Children Myopia Control
What is children myopia control? Further to that, parents usually have questions about their child’s vision, the right time to check their eyes and why the power keep on increasing. In summary, this article compiles the different types of myopia control for children.
If your child has myopia (short-sight), you’re probably wondering if there is a cure? A number of studies has shown that the progression can be slowed during childhood and among teenagers. In summary, there are four types of treatment, namely eye drops, contact lenses, orthokeratology and glasses.
Atropine Eye Drops
These eye drops help in relaxing the eye muscles. However, it is only good for first year of treatment, with blurring of vision at near (need to wear bifocals) and sensitive to bright light.
Multifocal Contact Lenses
These type of special lens can correct vision for far and near. In that sense, researchers has found out that these type of lens can help to myopia control in children. In conclusion, children with long-term treatment showed good myopia control.
It is the use of specially designed hard contact lens during sleep at night, and you take them out during the morning. Research has shown that children who has undergo several years of such treatment end up less myopic. For more information, you may contact Malaya Optical to schedule for an appointment for orthokeratology.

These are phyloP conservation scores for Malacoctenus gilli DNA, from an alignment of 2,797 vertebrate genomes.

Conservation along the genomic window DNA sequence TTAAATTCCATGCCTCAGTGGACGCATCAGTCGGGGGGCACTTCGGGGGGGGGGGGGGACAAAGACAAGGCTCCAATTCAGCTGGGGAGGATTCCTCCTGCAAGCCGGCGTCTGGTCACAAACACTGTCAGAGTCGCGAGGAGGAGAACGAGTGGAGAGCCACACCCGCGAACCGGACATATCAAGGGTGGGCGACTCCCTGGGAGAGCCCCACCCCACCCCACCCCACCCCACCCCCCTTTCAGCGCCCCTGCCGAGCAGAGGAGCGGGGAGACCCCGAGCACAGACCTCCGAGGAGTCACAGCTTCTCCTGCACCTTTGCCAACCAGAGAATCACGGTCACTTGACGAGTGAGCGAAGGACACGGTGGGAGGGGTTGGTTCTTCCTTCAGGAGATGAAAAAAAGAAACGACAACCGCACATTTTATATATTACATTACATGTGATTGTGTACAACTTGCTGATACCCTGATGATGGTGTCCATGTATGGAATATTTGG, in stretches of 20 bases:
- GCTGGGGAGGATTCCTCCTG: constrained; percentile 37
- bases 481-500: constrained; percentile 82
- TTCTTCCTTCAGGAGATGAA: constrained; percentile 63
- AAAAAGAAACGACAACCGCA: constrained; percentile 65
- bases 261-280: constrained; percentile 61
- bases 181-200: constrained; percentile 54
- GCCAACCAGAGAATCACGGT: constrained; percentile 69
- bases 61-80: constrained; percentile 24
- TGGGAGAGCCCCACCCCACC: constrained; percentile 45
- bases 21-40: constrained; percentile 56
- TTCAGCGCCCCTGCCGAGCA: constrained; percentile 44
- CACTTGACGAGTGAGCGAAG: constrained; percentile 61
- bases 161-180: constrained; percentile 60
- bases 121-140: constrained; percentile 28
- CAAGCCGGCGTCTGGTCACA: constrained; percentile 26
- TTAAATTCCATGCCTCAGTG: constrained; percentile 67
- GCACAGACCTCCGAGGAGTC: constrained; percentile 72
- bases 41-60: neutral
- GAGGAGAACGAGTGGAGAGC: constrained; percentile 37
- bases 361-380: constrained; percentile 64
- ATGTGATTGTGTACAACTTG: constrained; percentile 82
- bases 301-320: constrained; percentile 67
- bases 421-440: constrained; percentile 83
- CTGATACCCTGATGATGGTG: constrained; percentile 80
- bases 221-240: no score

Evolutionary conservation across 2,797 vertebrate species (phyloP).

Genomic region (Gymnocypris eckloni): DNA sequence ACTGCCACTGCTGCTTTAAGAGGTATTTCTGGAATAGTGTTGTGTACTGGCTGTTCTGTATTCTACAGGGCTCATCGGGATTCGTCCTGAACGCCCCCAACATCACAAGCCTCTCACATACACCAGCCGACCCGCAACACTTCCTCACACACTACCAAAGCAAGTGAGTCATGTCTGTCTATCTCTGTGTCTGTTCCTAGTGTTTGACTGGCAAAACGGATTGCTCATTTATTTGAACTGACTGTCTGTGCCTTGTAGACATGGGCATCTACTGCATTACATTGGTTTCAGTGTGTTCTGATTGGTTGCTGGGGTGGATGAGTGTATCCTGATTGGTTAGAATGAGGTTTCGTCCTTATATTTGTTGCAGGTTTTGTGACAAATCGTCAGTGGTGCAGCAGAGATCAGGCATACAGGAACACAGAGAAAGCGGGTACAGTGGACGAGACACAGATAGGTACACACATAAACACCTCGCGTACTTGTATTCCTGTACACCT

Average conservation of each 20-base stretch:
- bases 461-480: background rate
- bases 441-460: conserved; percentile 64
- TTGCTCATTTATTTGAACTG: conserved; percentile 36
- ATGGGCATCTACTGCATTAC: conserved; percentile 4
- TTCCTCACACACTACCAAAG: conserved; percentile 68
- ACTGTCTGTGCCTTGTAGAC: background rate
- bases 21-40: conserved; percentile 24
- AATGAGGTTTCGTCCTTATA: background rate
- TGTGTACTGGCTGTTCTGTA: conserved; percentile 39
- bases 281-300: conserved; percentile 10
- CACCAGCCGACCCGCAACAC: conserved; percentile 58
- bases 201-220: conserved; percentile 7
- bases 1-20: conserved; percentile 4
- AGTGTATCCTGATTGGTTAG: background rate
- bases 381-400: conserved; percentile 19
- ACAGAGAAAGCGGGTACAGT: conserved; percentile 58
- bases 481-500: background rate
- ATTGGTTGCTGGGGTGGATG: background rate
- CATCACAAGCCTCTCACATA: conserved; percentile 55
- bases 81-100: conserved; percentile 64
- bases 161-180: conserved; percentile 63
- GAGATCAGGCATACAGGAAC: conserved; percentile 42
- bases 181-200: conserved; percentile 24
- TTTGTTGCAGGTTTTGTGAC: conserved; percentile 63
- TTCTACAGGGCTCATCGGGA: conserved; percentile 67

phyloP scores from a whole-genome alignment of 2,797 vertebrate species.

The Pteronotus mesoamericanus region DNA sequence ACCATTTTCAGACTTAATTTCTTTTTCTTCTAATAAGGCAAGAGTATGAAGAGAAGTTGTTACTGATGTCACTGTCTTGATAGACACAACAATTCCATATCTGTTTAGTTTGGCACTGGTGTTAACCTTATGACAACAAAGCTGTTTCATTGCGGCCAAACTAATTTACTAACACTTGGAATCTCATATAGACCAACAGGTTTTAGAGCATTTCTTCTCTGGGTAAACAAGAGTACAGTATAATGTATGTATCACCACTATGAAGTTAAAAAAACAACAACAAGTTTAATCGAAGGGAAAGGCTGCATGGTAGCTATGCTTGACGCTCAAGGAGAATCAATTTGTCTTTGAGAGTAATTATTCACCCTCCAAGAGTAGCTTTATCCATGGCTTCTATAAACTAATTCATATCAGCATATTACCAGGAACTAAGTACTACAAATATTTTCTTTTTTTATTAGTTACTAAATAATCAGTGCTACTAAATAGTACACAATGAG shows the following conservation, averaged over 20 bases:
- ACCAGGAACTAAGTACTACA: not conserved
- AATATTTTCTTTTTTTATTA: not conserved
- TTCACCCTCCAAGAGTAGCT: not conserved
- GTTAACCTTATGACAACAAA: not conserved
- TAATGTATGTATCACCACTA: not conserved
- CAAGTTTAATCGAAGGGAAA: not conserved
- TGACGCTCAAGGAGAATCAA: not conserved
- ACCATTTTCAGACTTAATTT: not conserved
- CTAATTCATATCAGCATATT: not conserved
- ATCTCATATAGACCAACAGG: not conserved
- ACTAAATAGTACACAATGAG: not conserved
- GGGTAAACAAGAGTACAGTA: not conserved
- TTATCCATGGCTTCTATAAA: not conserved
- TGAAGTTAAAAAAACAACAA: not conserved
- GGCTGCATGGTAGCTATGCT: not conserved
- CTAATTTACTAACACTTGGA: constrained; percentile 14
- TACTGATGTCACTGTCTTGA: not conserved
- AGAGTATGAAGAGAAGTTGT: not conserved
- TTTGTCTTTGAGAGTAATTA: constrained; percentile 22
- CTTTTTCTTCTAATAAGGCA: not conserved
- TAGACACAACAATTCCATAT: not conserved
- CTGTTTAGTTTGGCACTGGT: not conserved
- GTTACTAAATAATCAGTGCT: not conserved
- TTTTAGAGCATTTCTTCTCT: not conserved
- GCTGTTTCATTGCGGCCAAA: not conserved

These glasses also can help to control myopia, especially the use of bi-focals. Bi-focals with prisms has shown less progression of myopia compared to just using normal single vision lenses.
The best way to take advantage of methods to control myopia is to detect nearsightedness early.
Even if your child is not complaining of vision problems (nearsighted kids often are excellent students and have no visual complaints when reading or doing other schoolwork), it’s important to schedule routine eye exams for your children, starting before they enter preschool.
Early childhood eye exams are especially important if you or your spouse are nearsighted or your child’s older siblings have myopia or other vision problems.